Traditional and Simplified Chinese[edit]

The characters on the stone are a mix of Traditional Chinese characters and Simplified Chinese characters. The first and third character (, ) are identical in both versions. The second character "country" () and fourth character "produce" () is in the traditional form. The fifth character, "party" () is in the simplified form.[12] The sixth character "perish" () has no difference. Some have analyzed all the odd characters as Simplified, while the even characters are Traditional.[7]

  • On the stone: 中國共產党亡
  • Traditional Chinese: 中國共產黨亡
  • Simplified Chinese: 中国共产党亡


The origin of the characters remain a subject of dispute.[13] There were some early speculations that the characters were put there by the People's Liberation Army, but according to the path of the Long March, they never went to Pingtang.[7] The characters also read left to right, which was not practiced at the time. The inclusion of a Simplified character before the CPC did any simplifications also ruled them out.[7] There were also some skeptics who suspected the village was creating a fraud to build their tourism industry at the time.[7]Others think the Hidden Character Stone was made in the Cultural Revolution.[14]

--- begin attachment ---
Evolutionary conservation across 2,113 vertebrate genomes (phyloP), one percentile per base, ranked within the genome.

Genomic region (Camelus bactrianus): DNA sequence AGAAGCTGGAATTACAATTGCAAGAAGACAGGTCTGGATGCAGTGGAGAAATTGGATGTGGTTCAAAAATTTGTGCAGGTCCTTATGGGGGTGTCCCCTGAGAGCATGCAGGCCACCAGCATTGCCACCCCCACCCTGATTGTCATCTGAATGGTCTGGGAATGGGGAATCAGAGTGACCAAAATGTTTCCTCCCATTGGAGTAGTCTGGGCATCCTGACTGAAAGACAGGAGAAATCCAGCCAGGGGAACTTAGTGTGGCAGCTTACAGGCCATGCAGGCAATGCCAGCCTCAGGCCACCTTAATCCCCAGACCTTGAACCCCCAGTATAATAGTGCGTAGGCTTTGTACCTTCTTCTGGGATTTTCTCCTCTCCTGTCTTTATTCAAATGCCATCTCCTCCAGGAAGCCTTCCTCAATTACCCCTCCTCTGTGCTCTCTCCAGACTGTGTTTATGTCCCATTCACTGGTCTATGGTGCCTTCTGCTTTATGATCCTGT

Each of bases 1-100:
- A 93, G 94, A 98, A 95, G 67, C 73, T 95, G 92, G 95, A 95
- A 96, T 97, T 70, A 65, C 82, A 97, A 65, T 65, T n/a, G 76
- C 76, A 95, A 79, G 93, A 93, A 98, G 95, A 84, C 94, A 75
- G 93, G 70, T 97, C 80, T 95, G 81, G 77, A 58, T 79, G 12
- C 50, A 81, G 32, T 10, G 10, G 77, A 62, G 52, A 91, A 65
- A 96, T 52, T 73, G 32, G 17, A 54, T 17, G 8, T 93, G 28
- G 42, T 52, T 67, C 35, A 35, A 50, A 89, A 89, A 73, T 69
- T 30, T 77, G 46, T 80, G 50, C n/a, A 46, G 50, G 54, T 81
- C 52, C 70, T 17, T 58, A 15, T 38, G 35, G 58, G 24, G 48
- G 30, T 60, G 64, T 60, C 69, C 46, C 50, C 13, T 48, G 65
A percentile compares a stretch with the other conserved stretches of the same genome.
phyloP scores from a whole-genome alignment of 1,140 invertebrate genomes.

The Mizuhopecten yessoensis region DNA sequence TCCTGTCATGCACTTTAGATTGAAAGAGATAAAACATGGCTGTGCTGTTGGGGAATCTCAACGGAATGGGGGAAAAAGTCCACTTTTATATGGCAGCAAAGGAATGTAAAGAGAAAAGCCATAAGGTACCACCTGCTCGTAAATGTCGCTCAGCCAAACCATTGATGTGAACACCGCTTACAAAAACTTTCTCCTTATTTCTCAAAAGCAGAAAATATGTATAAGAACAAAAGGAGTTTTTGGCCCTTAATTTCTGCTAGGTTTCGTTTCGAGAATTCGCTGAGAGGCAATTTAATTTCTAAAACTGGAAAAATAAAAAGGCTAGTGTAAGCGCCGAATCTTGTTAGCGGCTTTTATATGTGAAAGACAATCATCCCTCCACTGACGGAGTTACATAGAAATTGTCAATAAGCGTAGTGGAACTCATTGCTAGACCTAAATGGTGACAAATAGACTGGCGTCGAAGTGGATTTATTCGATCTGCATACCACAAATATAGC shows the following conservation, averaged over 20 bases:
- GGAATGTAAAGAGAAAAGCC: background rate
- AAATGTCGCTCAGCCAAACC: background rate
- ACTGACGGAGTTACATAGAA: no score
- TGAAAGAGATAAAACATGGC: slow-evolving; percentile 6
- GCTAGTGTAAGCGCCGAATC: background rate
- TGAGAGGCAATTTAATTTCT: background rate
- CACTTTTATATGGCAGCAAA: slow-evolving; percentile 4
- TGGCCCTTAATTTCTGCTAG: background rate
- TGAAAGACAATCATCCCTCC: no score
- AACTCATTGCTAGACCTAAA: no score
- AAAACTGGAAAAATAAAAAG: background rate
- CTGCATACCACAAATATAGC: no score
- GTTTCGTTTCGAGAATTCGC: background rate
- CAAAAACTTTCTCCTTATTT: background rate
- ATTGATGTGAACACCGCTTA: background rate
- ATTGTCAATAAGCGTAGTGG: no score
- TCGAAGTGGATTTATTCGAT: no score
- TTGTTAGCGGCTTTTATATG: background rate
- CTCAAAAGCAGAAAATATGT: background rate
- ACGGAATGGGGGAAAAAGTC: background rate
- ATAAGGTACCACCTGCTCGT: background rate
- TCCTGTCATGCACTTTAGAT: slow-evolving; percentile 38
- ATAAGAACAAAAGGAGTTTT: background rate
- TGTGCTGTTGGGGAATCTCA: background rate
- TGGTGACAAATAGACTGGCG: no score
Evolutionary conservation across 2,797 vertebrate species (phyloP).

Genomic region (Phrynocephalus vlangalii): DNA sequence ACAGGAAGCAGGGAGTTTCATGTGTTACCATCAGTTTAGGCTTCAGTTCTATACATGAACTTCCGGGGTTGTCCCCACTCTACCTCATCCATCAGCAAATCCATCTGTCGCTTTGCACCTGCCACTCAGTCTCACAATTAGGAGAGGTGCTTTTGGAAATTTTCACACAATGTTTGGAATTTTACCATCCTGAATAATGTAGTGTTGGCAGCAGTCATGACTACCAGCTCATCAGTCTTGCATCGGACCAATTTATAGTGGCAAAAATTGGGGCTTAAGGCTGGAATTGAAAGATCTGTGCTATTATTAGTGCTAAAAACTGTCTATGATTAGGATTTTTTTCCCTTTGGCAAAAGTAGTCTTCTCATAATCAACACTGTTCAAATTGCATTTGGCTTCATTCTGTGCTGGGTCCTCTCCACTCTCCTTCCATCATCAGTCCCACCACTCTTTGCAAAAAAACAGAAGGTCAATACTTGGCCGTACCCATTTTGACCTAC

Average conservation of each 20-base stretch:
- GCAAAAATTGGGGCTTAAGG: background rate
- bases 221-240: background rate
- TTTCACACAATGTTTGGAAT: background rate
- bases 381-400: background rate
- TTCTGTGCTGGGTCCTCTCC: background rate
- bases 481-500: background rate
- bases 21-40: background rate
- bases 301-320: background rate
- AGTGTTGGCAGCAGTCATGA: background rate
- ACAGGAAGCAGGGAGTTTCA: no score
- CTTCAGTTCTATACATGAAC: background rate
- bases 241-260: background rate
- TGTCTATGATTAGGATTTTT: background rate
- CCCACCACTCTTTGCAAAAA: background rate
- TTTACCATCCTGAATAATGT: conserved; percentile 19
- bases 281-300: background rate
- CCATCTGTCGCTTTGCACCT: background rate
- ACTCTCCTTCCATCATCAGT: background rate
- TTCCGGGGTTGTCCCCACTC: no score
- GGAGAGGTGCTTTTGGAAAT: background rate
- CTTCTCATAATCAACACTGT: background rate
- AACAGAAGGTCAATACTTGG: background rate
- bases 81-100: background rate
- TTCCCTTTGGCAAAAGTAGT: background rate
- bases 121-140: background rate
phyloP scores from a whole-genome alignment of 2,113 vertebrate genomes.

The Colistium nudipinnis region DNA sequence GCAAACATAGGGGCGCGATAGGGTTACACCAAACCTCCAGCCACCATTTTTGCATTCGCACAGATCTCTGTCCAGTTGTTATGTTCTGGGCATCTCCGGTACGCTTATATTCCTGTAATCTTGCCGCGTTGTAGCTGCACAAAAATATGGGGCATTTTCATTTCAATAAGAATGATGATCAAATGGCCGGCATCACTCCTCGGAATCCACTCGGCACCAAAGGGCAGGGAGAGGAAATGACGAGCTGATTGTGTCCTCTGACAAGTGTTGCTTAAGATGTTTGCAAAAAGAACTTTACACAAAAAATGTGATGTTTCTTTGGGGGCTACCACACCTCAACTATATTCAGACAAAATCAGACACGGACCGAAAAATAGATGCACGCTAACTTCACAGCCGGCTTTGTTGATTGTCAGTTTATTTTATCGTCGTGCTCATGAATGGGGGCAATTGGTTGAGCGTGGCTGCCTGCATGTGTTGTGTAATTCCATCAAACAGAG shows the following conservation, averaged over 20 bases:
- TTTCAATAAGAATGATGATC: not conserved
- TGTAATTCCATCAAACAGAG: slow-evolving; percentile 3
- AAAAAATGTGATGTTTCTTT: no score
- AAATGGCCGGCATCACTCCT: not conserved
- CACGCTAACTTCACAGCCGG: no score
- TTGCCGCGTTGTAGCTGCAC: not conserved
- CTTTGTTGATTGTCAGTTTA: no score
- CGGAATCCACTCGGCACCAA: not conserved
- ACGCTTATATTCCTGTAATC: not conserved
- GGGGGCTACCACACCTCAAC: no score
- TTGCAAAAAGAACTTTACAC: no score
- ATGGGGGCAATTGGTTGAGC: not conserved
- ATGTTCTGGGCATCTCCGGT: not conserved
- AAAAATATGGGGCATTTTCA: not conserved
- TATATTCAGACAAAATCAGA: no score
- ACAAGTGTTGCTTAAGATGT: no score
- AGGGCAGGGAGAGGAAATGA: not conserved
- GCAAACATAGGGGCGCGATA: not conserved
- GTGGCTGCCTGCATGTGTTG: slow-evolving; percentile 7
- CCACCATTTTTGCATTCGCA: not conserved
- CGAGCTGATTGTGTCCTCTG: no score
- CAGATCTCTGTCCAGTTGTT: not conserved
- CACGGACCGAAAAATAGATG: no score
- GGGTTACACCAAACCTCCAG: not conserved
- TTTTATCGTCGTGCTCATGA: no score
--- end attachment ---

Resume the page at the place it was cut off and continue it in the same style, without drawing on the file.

Cultural reference[edit]

The Hidden Character Stone has appeared as a topic on a number of shows such as CCTV's "Approaching Science" (走近科学) and the Hong Kong ATV show "China's Mystery Files" (中國神祕檔案).[15] Both refer to the five-character version.


  1. ^ a b c d e f "Mysterious "Two-Hundred Million-Year-Old" Hidden Stone Bears the Words: "Chinese Communist Party Collapses" Page 28". S8int.com. Retrieved 2011-06-27.
  2. ^ a b "新民晚報-貴州平塘 玉水金盆處處景". Life.chinatimes.com. 2011-06-02. Retrieved 2011-06-27.
  3. ^ a b c d "贵州藏字石(神州搜奇)(组图)-搜狐新闻". News.sohu.com. 2007-04-02. Retrieved 2011-06-27.
  4. ^ a b "2.7亿年"中国共产党"字样地质奇观惊现贵州(图)". News.xinhuanet.com. 2003-12-08. Retrieved 2011-06-27.
  5. ^ a b "看中國 - 《新看點》:懸疑!從貴州藏字石到太湖冤魂、安陽靈異案(圖)". Dongtaiwang.com. Retrieved 2011-06-27.
  6. ^ "2.7亿年前的藏字石谜_视频中国_中国网". China.com.cn. 2008-02-13. Retrieved 2011-06-27.
  7. ^ a b c d e f ATV China's mystery files (中國神祕檔案) episode on save star stone
  8. ^ http://www.ptjp.gov.cn/gzpt/wh/2010/56/10_5_6_10_28_12_65BE2_2.html
  9. ^ ""救星石" 两亿七千万年的神秘天书-搜狐新闻". News.sohu.com. Retrieved 2011-06-27.
  10. ^ 作者:华风. ""亡共石"变"救星石"趣谈 (图)". Renminbao.com. Retrieved 2011-06-27.
  11. ^ 劉煒/著. [2002] (2002) Chinese civilization in a new light 中華文明傳真#3 春秋戰國. Publishing Company. ISBN 962-07-5311-9. Book end time line.
  12. ^ 惊看平塘"藏字石"(图)_新闻中心_新浪网. News.sina.com.cn. 2005-03-10. Retrieved 2011-06-27.
  13. ^ Mao, Jianquan (2012). "平塘掌布藏字石发现经历". 贵阳文史. 6: 25.
  14. ^ 贵州藏字石-见解 Archived 2012-01-18 at the Wayback Machine.
  15. ^ http://www.ptjp.gov.cn/gzpt/wh/2010/510/10_5_10_11_37_2_76G39.html